Threat Description

Email-Worm:​W32/Zhelatin.CT

Details

Aliases:Email-Worm:​W32/Zhelatin.CT
Category:Malware
Type:Rootkit, Email-Worm
Platform:W32

Summary



The Zhelatin.CT worm started to spread on April 13th, 2007. The worm spreads in e-mails with love-related subjects and with attachments named "Love Card.exe", "Greeting Card.exe" and so on. A bit later the same variant spread using security-related subjects.



Removal


Automatic action

Once detected, the F-Secure security product will automatically disinfect the suspect file by either deleting it or renaming it.

More

You may wish to refer to the Support Community for further assistance. You also may also refer to General Removal Instructions for a general guide on alternative disinfection actions.



Technical Details



The functionality of the Zhelatin.CT worm variant is similar to Zhelatin.CQ , however the subjects and attachment names it uses are different.

On April 13th several e-mails with love themed subjects were seen in the wild. While some of the subjects are a rehash of previously used subjects such as Sending You My Love, The Dance of Love, and When I'm With You, others are new:

  • A Dream is a Wish
  • A Is For Attitude
  • Eternal Love
  • Eternity of Your Love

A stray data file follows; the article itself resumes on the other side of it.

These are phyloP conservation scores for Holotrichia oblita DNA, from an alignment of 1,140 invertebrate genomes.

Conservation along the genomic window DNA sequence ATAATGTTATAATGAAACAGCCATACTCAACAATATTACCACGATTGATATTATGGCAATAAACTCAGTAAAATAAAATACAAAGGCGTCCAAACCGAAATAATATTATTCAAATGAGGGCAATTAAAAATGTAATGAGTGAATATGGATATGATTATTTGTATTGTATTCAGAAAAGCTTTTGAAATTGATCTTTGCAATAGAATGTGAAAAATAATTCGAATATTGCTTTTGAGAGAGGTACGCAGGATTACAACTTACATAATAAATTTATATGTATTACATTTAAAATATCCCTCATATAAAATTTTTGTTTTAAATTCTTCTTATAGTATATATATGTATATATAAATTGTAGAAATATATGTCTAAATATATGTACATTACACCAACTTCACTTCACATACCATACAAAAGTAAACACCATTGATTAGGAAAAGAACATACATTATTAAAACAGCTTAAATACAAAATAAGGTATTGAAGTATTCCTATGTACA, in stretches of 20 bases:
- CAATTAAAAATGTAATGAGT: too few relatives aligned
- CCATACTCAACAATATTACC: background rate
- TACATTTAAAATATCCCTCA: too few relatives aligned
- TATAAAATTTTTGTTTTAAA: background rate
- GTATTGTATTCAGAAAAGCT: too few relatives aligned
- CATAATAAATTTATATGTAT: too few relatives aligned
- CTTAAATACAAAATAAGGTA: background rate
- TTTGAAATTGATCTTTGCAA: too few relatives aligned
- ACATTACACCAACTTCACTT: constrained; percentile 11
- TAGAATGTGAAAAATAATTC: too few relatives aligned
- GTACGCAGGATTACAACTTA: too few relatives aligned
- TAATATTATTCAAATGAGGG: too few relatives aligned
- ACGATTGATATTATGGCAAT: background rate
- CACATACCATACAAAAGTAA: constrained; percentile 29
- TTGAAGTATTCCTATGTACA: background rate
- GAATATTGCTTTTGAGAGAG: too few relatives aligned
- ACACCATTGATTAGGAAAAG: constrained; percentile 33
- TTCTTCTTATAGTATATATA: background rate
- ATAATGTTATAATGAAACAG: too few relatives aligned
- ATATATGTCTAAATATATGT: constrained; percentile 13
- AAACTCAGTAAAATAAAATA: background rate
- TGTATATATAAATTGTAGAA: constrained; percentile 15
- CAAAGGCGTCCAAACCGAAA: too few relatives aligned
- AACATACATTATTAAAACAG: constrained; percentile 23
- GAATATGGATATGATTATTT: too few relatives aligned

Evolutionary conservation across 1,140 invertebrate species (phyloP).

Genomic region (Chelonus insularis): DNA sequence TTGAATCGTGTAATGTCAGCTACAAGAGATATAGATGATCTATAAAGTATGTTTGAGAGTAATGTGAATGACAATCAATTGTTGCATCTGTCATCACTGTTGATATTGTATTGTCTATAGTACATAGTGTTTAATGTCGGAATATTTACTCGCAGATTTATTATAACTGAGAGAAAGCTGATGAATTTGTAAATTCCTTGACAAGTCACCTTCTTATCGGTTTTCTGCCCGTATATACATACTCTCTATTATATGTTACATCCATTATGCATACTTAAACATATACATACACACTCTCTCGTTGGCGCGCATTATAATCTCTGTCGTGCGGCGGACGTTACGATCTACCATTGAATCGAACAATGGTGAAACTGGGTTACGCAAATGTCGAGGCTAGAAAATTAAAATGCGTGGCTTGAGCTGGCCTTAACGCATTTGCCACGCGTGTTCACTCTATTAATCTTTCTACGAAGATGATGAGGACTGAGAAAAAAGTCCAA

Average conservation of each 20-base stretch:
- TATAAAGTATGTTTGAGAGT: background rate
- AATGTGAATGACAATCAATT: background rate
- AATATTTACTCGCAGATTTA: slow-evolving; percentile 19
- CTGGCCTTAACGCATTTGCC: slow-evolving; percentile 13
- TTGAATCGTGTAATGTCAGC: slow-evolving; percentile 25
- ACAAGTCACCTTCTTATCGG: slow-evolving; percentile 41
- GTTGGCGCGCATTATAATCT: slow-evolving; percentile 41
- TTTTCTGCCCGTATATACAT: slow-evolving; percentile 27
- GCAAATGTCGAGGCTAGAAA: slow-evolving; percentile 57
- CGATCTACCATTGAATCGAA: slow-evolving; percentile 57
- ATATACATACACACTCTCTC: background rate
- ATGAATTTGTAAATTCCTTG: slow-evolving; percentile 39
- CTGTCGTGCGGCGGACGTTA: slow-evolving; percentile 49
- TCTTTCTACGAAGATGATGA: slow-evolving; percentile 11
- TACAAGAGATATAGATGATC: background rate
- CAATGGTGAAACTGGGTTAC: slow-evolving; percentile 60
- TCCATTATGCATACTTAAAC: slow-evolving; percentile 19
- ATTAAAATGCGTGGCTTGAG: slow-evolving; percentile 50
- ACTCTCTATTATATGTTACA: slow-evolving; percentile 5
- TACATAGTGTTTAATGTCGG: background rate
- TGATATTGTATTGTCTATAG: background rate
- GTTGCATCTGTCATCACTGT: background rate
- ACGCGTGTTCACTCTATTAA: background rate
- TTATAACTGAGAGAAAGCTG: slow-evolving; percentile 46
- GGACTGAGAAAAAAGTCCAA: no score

• Falling In Love with You
  • Hugging My Pillow
  • Inside My Heart
  • Kisses Through E-mail
  • Our Journey
  • Sent with Love
  • When Love Comes Knocking
  • You're In My Thoughts
  • You're the One

The e-mail messages themselves have no text, instead, they have attached executables with romantic sounding filenames. These include:

  • Love Card.exe
  • Love Postcard.exe
  • Greeting Card.exe
  • Postcard.exe

Here is an example of the worm's e-mail:

A second run occurred after a few hours. This time, the subjects were security related:

  • ATTN!
  • Spyware Alert!
  • Virus Alert!
  • Worm Alert!
  • Worm Detected!

Furthermore, the message body is an image file which advises the receiver to patch their systems. Also included within the image is a password in order to extract the attachment. Here is an example:

Something new to the Zhelatin family is the use of a password protected Zip archive as an attachment. The filenames vary but they have the following format:

  • patch-[4 to 5 random numerical characters].zip
  • hotfix-[4 to 5 random numerical characters].zip

The executable contained within the Zip archive has the same name as that of the archive but with an EXE extension.



Detection



Detection Type: PC
Database: 2007-04-12_07




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